Already Jeremy Warmsley's solo gigs have marked him out as an unusual talent, his persistent exploration of different sounds separating him from conventional troubadours as he replaces the hackneyed acoustic guitar with a well-used Fender and tactically deployed delay loops.
His debut single is very much at odds with the live performance, which bounces between the solo spots coloured only by his guitar, and the motley crew of backing band The LMNOPs. It's very much a solo effort, recorded entirely on his computer, and smacks of gleeful cut-and-paste ethics, decrying the spartan aesthetics that most who've seen him live will have witnessed. In the ranks of the debut it's a rarity - mature and devoid of any affectations of fey vulnerability, while mercifully unpolluted by the bleak fog of AOR blandness that hovers about today's crop of singer-songwriters. Lines like the potentially saccharine title line are tempered by arch quips: "You get the privilege of being with me" - idiosyncratic, witty and proud of it.
The melody could, at its most basic level, nestle easily in the score of a vintage musical. In fact it's played out through the telephonic remoteness of his voice, and peppered with synth drums that follow their own narrative, cheerfully oblivious to the direction of the vocal melody. Playskool quirks, tubas parping away in the background, untidy female vox chiming in and out at will; the whole thing is an inspired concoction of ideas that sometimes works, sometimes doesn't, but never settles long enough in one place to vegetate. It's a restless attitude that has caught the beady eye of talent-spotting upstarts Transgressive (who are set to release an EP by Warmsley in October), and one that should garner more attention for Jeremy before the year's out.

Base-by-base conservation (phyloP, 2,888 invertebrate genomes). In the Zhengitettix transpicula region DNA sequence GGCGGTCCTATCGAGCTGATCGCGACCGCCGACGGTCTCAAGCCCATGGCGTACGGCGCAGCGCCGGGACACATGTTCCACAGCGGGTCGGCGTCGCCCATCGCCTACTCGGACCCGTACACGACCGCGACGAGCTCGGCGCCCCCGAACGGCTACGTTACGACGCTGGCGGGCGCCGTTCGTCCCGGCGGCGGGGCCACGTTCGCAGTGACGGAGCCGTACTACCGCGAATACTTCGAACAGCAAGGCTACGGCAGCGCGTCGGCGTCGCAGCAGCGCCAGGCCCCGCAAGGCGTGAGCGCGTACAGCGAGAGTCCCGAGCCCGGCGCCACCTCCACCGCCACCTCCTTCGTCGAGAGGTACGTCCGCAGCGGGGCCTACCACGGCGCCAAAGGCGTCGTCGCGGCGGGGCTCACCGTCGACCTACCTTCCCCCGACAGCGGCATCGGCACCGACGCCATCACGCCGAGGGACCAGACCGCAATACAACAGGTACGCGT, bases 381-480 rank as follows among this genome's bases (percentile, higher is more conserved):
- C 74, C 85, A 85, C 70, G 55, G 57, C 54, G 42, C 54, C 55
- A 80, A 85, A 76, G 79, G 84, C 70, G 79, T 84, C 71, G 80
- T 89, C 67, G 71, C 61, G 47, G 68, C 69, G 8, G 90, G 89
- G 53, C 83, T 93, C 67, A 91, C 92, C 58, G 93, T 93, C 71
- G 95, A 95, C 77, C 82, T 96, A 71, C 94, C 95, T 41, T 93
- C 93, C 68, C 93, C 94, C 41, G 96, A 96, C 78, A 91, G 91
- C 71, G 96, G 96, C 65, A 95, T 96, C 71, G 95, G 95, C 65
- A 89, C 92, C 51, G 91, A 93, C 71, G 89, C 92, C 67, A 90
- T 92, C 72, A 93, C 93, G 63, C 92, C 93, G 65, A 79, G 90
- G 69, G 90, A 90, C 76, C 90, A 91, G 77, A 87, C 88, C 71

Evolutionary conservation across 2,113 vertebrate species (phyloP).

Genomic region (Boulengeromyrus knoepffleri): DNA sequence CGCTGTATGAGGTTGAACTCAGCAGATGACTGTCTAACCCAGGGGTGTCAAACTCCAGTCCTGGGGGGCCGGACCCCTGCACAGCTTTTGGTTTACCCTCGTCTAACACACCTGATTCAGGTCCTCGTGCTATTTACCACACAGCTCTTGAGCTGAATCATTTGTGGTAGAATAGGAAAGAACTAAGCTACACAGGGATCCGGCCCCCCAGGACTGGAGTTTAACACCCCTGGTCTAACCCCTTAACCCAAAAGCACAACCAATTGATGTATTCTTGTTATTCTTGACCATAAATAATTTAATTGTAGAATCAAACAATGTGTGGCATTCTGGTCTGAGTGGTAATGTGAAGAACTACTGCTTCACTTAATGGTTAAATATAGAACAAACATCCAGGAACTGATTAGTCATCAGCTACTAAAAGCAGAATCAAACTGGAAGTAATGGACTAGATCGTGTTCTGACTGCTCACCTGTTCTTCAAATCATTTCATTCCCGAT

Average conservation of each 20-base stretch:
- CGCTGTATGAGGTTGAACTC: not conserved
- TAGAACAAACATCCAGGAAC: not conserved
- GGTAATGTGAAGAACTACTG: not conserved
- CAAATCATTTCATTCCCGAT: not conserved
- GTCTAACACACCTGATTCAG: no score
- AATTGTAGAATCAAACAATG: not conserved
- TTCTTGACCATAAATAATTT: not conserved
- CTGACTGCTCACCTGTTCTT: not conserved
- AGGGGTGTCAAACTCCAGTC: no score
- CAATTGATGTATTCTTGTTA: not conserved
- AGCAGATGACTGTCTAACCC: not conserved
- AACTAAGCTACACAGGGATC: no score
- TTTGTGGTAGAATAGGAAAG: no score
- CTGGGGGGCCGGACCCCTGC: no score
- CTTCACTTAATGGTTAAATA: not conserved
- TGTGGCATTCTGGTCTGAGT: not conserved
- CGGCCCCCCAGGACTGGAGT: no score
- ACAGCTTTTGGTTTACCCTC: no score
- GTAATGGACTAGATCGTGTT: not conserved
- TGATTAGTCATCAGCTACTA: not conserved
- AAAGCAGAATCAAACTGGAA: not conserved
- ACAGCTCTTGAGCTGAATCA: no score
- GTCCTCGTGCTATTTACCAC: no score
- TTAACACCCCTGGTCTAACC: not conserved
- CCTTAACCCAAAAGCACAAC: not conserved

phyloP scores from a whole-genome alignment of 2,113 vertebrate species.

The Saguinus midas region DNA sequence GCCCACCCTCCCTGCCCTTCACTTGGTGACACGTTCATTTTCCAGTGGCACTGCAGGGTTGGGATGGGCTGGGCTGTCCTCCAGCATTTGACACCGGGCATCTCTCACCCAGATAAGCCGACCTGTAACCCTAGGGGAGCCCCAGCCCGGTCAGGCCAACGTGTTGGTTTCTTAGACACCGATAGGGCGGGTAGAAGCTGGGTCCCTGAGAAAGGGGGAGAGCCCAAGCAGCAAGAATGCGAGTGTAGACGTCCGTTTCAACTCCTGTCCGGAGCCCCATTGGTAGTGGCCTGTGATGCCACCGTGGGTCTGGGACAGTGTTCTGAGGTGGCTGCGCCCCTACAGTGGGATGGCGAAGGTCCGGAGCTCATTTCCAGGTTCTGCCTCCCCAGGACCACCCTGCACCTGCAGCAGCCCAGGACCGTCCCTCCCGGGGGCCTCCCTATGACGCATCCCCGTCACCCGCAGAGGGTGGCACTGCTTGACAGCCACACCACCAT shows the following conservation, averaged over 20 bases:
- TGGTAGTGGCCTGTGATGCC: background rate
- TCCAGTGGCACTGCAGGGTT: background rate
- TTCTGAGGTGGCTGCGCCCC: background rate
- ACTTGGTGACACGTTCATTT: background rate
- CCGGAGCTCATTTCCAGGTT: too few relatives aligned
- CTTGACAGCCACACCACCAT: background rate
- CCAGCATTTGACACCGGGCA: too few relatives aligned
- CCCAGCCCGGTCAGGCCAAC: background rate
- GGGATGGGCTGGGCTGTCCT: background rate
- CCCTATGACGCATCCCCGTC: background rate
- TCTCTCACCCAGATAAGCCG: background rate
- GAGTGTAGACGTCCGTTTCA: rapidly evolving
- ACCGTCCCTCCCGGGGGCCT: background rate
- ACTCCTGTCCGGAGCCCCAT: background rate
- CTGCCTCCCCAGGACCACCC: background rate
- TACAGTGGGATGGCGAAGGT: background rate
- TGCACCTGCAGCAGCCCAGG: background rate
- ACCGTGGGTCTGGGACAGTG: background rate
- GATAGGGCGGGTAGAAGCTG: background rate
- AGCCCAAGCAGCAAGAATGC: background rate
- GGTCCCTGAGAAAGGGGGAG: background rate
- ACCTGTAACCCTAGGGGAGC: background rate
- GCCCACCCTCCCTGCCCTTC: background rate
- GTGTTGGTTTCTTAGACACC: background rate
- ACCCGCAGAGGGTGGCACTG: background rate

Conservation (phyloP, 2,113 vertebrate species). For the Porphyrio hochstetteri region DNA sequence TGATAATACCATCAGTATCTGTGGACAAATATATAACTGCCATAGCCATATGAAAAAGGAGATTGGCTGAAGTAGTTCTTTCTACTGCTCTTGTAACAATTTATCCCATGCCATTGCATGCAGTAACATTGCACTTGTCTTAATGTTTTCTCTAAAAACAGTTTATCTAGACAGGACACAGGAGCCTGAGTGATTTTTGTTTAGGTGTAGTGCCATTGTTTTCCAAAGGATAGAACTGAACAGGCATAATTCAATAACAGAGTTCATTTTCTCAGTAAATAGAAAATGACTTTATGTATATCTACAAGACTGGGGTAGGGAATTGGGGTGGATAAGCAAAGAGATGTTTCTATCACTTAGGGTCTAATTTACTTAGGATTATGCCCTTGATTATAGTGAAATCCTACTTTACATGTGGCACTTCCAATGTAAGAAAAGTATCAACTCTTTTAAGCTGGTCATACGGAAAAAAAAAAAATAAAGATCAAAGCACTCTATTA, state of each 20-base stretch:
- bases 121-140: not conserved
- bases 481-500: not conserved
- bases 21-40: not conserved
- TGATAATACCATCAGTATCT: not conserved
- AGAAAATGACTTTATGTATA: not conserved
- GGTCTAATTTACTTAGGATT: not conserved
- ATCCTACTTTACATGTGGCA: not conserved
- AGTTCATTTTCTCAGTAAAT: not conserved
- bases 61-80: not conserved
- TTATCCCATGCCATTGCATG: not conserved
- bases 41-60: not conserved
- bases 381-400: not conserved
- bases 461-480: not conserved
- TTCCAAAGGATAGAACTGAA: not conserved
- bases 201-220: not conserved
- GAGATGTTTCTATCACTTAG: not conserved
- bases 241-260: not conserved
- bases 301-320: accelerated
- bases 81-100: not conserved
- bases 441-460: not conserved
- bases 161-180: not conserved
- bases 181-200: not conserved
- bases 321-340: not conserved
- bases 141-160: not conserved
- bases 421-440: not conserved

7Gen Williams's Score